Platypus Facts

Platypus Facts
Platypus is one of the strangest mammals that look like a weird combination of duck, beaver and otter. This animal can be found in the Eastern Australia and Tasmania. Platypus lives near and in the freshwater lakes and streams. In the 19th century, platypuses were hunted because of the fur. Luckily, number of platypuses was not severely affected and this animal is not listed as endangered species.
Interesting Platypus Facts:
Platypus can reach 1.3 to 1.6 feet in length and 2.2 to 3.3 pounds in weight. Males are slightly larger than females.
Platypus looks odd because it has rubbery bill, webbed feet, long, flat tail and fur.
Males have stingers above the heel of the rear feet. It is used to deliver toxin into the body of a predator. Toxin is able to kill a medium-sized dog and to incapacitate a man.
Platypus is covered with double layer of fur. It provides warmth and prevents water from reaching the skin.
Webbed feet are specific adaptation to the life in the water. Platypus uses its front feet for paddling, and hind feet and tail for steering.
Tail is also used for storing the fats that will be used as a source of energy when the food is scarce. Tail can contain 50% of all body fats.
Platypus closes its eyes, ears and nose during diving. It can spend two minutes under the water.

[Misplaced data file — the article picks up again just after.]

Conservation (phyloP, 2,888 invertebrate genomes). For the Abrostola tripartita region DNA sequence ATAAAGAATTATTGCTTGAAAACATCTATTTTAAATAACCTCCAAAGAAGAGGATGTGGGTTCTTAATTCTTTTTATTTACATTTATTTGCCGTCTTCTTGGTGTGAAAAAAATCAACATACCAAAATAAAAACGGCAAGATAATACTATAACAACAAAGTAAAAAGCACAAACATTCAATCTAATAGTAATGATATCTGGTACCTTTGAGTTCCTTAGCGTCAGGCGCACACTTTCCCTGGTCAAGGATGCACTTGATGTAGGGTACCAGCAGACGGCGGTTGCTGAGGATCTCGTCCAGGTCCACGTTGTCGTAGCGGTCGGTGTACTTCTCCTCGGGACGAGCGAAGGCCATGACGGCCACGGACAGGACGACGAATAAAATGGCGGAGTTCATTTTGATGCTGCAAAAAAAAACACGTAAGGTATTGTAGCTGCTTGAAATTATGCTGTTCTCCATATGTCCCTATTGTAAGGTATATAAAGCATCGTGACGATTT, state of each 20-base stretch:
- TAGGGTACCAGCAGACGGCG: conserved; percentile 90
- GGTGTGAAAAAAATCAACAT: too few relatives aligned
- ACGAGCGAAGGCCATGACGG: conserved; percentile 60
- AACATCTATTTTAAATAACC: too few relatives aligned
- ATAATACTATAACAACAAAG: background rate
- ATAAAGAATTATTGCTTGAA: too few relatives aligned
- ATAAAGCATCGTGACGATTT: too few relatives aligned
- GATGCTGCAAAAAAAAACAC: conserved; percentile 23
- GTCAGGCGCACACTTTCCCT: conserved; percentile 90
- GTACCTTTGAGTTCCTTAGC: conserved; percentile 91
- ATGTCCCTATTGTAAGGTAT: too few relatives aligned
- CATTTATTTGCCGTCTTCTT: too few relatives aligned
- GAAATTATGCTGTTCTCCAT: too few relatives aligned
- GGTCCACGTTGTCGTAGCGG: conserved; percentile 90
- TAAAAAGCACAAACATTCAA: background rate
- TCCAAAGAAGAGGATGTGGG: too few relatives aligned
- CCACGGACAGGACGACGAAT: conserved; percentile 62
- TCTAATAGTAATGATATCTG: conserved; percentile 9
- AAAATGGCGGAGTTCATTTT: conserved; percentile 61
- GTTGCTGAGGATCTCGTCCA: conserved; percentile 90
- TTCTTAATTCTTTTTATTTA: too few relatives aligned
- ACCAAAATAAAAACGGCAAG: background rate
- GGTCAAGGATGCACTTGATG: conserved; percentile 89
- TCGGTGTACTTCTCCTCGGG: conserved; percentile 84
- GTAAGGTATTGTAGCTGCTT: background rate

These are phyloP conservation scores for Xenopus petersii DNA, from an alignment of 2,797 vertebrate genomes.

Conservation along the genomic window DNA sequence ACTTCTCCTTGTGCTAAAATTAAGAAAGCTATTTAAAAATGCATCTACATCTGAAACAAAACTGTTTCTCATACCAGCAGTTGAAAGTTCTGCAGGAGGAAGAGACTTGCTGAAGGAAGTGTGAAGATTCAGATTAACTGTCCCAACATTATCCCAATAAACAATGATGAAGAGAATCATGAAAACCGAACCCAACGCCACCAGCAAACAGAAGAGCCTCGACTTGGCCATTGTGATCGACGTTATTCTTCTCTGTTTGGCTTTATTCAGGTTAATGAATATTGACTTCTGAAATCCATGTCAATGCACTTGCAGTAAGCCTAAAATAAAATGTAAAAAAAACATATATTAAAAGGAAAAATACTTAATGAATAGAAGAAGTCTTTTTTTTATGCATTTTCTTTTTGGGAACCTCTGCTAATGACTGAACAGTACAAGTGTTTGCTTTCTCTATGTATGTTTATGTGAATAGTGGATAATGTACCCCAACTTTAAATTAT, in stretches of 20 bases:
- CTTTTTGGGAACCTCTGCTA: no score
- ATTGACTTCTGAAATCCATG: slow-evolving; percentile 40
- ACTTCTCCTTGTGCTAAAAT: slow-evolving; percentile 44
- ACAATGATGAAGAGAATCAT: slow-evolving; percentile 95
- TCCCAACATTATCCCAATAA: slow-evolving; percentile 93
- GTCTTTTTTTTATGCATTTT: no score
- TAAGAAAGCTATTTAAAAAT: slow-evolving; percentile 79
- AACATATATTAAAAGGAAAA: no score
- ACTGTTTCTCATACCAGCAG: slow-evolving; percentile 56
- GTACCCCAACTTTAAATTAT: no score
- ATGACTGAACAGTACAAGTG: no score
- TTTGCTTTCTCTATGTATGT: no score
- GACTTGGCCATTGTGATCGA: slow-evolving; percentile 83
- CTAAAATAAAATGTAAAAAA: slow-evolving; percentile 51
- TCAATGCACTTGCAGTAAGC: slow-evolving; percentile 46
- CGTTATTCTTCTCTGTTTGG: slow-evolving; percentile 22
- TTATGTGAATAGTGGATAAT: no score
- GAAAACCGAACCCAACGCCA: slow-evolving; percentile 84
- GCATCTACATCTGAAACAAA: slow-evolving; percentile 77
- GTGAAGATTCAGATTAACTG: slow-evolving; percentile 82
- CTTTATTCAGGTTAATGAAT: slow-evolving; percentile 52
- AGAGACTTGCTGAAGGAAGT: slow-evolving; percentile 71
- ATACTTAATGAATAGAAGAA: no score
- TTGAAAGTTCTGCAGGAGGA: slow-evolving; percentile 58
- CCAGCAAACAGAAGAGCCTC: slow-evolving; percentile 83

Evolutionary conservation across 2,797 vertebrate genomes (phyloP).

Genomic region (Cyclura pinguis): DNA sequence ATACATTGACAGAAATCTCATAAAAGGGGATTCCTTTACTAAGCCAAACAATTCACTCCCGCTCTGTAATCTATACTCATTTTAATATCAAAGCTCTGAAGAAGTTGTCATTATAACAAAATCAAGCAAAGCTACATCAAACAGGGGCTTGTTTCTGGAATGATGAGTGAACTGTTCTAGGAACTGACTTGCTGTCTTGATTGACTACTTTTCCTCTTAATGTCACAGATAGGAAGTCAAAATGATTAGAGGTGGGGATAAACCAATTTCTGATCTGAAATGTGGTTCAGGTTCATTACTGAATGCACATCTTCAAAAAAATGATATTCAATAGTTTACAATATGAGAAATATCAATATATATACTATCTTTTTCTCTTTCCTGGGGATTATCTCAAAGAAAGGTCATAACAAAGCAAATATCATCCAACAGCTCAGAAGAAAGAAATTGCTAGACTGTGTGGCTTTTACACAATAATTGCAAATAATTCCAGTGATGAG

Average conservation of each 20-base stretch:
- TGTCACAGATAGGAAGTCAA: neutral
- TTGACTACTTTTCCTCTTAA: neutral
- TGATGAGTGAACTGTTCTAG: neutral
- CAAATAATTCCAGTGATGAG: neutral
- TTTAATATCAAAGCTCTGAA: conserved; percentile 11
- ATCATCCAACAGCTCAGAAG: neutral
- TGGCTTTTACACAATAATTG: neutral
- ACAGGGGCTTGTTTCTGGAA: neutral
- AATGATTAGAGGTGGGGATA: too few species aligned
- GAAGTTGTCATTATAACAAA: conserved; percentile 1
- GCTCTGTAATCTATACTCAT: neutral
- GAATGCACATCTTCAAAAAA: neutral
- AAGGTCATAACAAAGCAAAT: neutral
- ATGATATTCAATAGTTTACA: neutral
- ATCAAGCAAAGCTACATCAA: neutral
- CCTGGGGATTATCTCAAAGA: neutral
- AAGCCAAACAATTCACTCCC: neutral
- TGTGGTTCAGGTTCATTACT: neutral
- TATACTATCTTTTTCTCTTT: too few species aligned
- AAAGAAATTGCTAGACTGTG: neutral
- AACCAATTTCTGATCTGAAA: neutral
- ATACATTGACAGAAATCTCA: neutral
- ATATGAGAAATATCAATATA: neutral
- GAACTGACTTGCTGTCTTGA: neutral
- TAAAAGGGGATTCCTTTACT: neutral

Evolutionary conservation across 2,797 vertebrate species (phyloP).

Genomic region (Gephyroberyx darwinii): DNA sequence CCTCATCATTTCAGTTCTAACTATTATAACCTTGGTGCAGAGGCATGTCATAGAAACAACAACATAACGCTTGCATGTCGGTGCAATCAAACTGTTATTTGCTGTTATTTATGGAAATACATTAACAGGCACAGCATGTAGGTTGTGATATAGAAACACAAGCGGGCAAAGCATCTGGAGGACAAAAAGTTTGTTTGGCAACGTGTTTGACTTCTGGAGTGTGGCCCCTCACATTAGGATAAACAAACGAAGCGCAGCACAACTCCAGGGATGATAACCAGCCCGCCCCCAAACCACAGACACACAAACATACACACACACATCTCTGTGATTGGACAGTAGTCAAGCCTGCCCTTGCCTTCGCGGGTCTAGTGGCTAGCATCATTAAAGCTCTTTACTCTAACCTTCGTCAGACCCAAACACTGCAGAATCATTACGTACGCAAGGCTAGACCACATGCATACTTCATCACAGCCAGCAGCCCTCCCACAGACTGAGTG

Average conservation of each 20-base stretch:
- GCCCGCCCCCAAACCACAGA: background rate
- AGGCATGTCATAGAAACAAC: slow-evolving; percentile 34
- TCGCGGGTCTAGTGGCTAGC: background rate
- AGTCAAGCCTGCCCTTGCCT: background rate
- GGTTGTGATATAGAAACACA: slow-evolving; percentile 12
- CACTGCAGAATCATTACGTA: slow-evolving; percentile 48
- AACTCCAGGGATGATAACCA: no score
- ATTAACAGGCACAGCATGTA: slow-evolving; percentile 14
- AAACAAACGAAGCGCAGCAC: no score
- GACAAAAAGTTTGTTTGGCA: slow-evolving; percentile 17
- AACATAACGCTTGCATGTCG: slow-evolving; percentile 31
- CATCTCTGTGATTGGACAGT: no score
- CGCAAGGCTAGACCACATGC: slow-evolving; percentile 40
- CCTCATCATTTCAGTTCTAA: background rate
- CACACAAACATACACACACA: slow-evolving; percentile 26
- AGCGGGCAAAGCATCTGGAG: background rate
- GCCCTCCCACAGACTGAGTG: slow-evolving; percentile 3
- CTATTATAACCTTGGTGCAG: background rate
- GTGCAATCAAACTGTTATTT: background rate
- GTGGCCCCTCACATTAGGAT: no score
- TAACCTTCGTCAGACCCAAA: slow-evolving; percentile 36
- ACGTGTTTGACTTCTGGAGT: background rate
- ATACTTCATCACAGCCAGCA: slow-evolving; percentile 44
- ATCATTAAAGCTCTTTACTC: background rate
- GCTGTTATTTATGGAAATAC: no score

Even though it is deaf and blind under the water, platypus is able to detect its prey using special type of receptors located on its bill. These receptors are able to recognize small changes in the electric field around living creatures that are moving under the water.
Platypus mainly hunts during the night and it belongs to the group of carnivores (meat-eater). It feeds on shrimps and other small crustaceans, worms, mussels...
Since platypus does not have teeth, it grinds food using the gravel and the pads in its bill.
Platypus walks using its knuckles when it is on the ground.
Platypus rests 17 hours per day in the burrows that are located near the water. Each burrow has two exits/entrances. There are two types of burrows: nursing and camping. Nursing burrows are longer (up to 100 feet long) and usually better protected than camping burrows.
Platypus mate during the spring. Female lays between 1 and 3 leathery eggs in a burrow. She keeps the eggs warm with her body and tail. Young platypuses hatch after 10 days.
Babies are very small (like a lima bean) and completely dependent on their mother for the first couple of months. Unlike other mammals, females do not have nipples. She feeds her babies with milk patches located in the middle of the belly.
Average lifespan of platypus is 6 years in the wild and between 10 and 15 in captivity.

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